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I'm in the 'old used' crowd.
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Old October 13, 2012, 08:58 AM   #10
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I've never owned a "new" Model 27, but I have owned a couple of "new" (with the lock) 44's and 45's. No, they might not be as nice as the older ones, but they were a long way from bad. I eventually sold them off to fund other purchases, but not because I was disatisified with the guns in any way.

I would say to get an older one, but only because I suspect they'd be less expensive.
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Old October 13, 2012, 10:53 AM   #11
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I'd be looking for an older one simply because the new ones aren't offered as six-shooters with 3 1/2" or 5" barrels.
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Old October 13, 2012, 11:40 AM   #12
Dave T
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Current production S&Ws are shadows or reflections of their former, top of the line revolvers, the Model 27 being one of the best of those.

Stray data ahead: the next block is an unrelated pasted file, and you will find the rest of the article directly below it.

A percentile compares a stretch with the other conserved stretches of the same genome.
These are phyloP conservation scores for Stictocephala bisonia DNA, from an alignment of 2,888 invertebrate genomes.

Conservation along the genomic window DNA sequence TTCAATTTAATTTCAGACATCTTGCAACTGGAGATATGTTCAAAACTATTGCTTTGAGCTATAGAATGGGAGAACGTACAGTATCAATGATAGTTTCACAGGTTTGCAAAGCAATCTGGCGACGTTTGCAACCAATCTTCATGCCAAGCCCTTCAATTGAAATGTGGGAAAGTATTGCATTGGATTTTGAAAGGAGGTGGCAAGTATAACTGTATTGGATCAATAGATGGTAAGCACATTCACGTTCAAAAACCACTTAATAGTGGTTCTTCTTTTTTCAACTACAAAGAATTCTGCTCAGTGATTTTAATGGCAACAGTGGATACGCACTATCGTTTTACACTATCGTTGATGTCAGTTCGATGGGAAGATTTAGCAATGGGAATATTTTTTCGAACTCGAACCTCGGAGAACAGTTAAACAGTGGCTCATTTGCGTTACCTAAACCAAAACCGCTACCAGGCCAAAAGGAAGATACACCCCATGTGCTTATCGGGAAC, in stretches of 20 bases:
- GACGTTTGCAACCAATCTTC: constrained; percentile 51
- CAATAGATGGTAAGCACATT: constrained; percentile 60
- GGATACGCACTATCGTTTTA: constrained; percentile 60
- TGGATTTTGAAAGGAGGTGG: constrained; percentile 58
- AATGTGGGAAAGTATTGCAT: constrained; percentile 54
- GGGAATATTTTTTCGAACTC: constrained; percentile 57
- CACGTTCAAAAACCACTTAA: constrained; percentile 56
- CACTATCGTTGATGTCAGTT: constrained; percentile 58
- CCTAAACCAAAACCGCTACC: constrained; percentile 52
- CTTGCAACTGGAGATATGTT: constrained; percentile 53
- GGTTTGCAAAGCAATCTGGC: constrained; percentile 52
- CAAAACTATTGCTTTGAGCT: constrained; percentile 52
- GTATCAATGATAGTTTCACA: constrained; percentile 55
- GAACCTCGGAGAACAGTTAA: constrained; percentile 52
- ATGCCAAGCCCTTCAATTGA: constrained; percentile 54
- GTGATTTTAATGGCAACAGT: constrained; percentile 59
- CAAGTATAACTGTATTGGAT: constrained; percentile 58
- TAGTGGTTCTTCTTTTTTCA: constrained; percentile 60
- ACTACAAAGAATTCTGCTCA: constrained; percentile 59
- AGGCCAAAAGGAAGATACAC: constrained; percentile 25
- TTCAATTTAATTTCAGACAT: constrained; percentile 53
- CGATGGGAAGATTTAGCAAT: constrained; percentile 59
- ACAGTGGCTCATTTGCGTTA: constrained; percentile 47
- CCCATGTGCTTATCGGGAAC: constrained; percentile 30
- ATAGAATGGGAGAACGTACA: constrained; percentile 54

They now call anything that remotely resembles an older model a "Classic" but they are anything but classic or even classy. The frame contours have been changed where the hammer rides and discerning fans of the older Smiths can tell the difference at a glance, i.e. the new guns which must allow for the infernal and un-necessary lock are ugly by comparison. Add to that the frame mounted firing pin that frequently needs replacing because of mis-fires and the MIM parts and you're talking about a different sort of revolver entirely.

Not trying to offend owners of the newer guys but they just aren't what a Smith & Wesson used to be. YMMV!

RSVN '69-'71
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Old October 13, 2012, 04:40 PM   #13
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Thanks for the input, now what's with the "-2" etc that I see behind some of the models, Im guessing its a different generation. Any specific groups or runs I should avoid?
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357 , s&w